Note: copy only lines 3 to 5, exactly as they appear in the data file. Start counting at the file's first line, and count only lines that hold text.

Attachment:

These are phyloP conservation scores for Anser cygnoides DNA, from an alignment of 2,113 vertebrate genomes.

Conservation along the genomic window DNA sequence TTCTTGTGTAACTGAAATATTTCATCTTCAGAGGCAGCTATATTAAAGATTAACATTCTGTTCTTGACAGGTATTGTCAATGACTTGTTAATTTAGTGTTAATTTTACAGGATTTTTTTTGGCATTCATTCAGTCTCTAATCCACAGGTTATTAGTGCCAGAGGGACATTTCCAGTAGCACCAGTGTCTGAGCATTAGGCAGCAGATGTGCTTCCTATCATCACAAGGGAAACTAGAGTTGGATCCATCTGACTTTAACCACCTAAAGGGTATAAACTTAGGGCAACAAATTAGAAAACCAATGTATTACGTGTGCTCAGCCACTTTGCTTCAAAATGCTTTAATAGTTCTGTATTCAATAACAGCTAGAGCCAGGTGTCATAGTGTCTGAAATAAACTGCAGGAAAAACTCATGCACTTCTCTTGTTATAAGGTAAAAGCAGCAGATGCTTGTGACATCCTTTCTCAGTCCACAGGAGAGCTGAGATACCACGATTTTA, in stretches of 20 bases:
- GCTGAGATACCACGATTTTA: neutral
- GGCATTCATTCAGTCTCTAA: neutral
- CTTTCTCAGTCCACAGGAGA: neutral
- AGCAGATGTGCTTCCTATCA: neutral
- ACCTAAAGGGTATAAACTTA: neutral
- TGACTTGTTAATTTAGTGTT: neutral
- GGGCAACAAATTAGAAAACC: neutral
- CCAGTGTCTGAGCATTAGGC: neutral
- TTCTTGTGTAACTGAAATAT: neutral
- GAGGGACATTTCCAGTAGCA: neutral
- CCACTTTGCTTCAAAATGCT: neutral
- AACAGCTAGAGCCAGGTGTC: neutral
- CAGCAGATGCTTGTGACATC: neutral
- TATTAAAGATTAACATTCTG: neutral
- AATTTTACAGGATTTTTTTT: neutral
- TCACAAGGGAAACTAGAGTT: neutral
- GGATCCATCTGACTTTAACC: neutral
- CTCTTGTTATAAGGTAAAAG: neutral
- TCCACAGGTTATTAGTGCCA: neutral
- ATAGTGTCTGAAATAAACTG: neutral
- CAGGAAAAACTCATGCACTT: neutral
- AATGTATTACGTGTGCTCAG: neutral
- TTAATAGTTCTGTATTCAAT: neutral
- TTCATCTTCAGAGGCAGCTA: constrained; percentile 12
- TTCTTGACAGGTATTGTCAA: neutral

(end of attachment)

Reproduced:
- GCTGAGATACCACGATTTTA: neutral
- GGCATTCATTCAGTCTCTAA: neutral
- CTTTCTCAGTCCACAGGAGA: neutral